THE RAIN MAN was wrong: the world's best air safety record does not belong to Qantas, even though the Australian airline has never suffered a passenger fatality. An American carrier, Southwest, also boasts a fatality- free record, and since it started up in 1971 has flown 6 million flights - against a mere million by Qantas.
The latest air accident figures from the US Department of Transportation, which cover aviation since 1970, reveal many other scheduled airlines that have achieved a "fatal event rate" of zero.
The best performance - after Southwest - is SAS. The Scandinavian airline has flown 5.4m journeys without a fatality. Ansett of Australia has managed 2.5m accident-free flights. Finnair, Sabena of Belgium and Aer Lingus have all beaten the million barrier. They are joined in North America by Canadian Airlines and America West.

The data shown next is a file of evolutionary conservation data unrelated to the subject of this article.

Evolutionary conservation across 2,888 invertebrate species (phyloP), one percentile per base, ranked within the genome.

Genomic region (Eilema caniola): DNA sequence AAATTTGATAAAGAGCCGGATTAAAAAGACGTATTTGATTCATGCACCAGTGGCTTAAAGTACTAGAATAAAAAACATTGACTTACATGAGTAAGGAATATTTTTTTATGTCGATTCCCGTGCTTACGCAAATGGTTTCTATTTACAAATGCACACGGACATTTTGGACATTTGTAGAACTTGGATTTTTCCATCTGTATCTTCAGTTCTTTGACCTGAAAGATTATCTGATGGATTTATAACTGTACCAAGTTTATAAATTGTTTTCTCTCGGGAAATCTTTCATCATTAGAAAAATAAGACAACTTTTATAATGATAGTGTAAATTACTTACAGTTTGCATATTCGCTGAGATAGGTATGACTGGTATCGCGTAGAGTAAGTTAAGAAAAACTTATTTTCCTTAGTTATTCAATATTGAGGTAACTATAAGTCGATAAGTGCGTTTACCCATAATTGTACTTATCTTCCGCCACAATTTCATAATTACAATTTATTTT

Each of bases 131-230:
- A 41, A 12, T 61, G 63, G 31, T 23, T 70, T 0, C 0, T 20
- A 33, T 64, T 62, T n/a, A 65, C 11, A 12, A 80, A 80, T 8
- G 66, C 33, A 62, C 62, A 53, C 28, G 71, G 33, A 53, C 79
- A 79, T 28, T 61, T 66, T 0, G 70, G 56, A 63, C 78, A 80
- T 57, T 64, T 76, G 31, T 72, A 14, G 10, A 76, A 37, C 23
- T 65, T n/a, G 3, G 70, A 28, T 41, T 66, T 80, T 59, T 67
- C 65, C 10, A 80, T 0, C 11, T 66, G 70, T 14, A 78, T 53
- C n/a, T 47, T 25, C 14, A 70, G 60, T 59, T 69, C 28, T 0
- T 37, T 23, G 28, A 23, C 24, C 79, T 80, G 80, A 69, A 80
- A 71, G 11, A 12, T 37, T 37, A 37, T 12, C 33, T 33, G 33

The best performance from a scheduled British airline is Air UK, which has operated 800,000 flights safely since 1970. Virgin Atlantic also scores a zero, but on only 50,000 flights since it began in 1984. The new low- cost carriers Debonair, easyJet and Go also have flawless records, though neither they - nor any charter airline - appear in the DoT figures. Britannia Airways, the UK's biggest charter carrier, says it has operated 2 million flights since 1970 without a fatal accident, which puts it among the world's safest airlines.
TACA of El Salvador, Air Jamaica and Kenya Airways also get a zero rating.